If I make a moveable pedestal, I can always seem to topple it or tip it. If I make the base heavy enough to be stable, it's like moving a dead horse by yourself. If I make the pedestal large enough that I actually stand on the pedestal, it's about the same thing, as you have to mount it in the middle of the pedestal, or it is tippy.
So, it's a difficult thing. For some types of work, a bench mounted grinder is best. For others, a solid mount to the floor. For others, a moveable pedestal.
So, do the obvious thing, and have all three.
A guy just can't have too many tools.
Steve
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On Sun, 10 Sep 2006 16:41:11 -0700, "Steve B"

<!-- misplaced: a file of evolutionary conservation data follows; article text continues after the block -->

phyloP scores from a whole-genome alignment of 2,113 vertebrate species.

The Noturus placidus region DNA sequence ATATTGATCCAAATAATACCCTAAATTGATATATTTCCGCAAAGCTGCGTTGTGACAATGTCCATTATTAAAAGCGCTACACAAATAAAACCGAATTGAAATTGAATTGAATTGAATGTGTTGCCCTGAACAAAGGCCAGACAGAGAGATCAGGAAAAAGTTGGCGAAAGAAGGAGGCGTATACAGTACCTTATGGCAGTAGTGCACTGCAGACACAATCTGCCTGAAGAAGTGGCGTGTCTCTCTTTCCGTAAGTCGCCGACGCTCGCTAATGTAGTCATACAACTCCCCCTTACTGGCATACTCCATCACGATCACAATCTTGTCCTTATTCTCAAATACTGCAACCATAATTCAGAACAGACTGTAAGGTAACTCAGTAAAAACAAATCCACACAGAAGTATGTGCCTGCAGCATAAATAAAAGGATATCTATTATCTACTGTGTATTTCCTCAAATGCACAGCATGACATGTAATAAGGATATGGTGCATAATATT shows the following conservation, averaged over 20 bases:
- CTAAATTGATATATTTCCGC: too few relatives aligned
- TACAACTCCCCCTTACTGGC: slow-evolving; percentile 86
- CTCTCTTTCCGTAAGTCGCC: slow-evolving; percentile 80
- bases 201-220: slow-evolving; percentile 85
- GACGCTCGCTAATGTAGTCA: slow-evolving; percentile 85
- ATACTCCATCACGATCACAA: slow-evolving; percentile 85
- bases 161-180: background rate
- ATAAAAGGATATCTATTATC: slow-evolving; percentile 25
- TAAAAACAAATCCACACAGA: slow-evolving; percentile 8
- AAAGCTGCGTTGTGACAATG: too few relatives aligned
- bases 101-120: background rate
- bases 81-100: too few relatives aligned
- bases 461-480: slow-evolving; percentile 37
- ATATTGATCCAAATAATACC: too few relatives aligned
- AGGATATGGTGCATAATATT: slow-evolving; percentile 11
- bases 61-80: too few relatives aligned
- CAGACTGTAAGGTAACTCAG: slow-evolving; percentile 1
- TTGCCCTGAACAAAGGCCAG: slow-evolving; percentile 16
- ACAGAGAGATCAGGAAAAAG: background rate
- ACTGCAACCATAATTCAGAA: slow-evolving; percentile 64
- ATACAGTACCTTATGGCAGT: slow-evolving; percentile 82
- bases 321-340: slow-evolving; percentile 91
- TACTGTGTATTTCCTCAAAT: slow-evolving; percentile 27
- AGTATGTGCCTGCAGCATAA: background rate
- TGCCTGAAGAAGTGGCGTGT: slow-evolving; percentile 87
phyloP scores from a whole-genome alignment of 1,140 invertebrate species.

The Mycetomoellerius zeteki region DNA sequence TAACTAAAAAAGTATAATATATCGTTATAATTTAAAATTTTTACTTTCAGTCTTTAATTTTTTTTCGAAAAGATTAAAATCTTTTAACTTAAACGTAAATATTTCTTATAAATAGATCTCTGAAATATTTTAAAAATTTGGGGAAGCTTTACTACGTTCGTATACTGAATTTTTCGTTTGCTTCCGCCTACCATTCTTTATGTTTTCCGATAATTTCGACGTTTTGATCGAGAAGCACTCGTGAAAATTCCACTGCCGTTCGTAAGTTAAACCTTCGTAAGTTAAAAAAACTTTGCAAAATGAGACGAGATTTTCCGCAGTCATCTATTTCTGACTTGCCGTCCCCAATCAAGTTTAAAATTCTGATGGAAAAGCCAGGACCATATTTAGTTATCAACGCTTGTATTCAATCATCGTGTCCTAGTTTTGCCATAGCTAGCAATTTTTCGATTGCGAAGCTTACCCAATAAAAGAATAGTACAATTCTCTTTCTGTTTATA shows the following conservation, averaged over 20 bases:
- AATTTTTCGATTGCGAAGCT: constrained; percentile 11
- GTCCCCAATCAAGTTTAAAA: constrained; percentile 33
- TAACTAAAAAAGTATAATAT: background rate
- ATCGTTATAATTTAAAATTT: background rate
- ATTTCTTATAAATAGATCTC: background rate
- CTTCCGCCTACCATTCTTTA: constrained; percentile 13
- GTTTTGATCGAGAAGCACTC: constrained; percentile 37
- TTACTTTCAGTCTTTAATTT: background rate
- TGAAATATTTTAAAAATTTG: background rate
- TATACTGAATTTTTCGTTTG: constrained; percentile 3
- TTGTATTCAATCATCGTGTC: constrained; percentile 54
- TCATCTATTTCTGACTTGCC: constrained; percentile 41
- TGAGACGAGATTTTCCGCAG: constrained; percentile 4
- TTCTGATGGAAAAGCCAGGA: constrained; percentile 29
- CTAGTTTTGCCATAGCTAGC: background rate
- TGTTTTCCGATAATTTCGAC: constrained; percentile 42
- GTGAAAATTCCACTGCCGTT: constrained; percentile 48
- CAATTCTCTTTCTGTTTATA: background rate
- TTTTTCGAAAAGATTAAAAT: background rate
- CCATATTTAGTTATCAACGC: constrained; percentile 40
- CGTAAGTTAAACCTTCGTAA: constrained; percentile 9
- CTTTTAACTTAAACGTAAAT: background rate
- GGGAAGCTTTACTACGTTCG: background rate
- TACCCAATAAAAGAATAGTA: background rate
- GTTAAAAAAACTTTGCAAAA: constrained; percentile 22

I have found four types of stand work well for me. The first is a stout stand bolted to the floor. These work great if you have lots of room. The second is a heavy pedestal. They tend to stay in place but will move around some with heavy pressure. They can also be dragged around without too much trouble if you have a smooth floor. For grinding I like these the best and use them. The third type is a 3/4 piece of plywood about 18 inches wide and three feet long. Bolt the grinder to the plywood at one end. When grinding you are standing on the wood so the grinder doesn't move. Thes can also be dragged around if you have the room. The fourth is a stand with three feet made from pipe and square tubing. I use these a lot for mounting buffing motors and motors with nylon impregnated wheels used for deburring. They are light enough to be carried easily wherever they need to be for deburring operations. The stand is described below. You will need: 1 ea. 1/4" thick steel plate the same size as the bottom of your motor. 1 ea. piece of 2" black iron pipe cut to the length that puts the grinder at the height you like minus the length of the feet. If you have the pipe cut at the hardware store on the pipe machine the ends will be square enough. 3 ea. pieces of 1" square tubing with 1/8" wall, 7 to 12 inches long. These make the legs. 3 ea. 1/2 inch carriage bolts 2 1/2" long. These fit inside the feet. 6 ea. nuts for the carriage bolts. 3 ea. rubber feet, like crutch tips, that fit snugly over the heads of the carriage bolts. These are the feet. Drill a 1/2" inch hole through each piece of square tubing about 3/4" from one end. Drill the hole pattern in the steel plate that matches your motor. Weld the plate to one end of the pipe. Weld the three pieces of square tubing to the pipe equally spaced. One piece needs to be perpendicular to the motor shaft axis. Be sure the drilled holes will be perpendicular to the floor when the thing is done. Thread a nut onto each bolt far enough so that the bolt sticks through the square tubing just as far as the nuts are thick. Tighten the remaining nuts onto the bolts to hold them in the square tubing. Push the rubber feet on. You will find that the feet are just the right length to bottom out on the bolt head without touching the tubing. When using the stand you can put a foot on the square tubing that you welded perpendicular to the motor shaft axis. I have made four of these. Three have three feet because they hold either buffer motors or a 1" belt sander. One has four feet because I have mounted a filing machine on it which doesn't get much side load. I usually sit on a stool when using the filing machine. I like these stands so much that I will be welding up two more when I get the time. The one that has the belt sander has 12 inch long legs because the sander is a little too tippy with the shorter legs. These stands are the best portable stands I've used for a shop with limited space. They are cheap and easy to make. ERS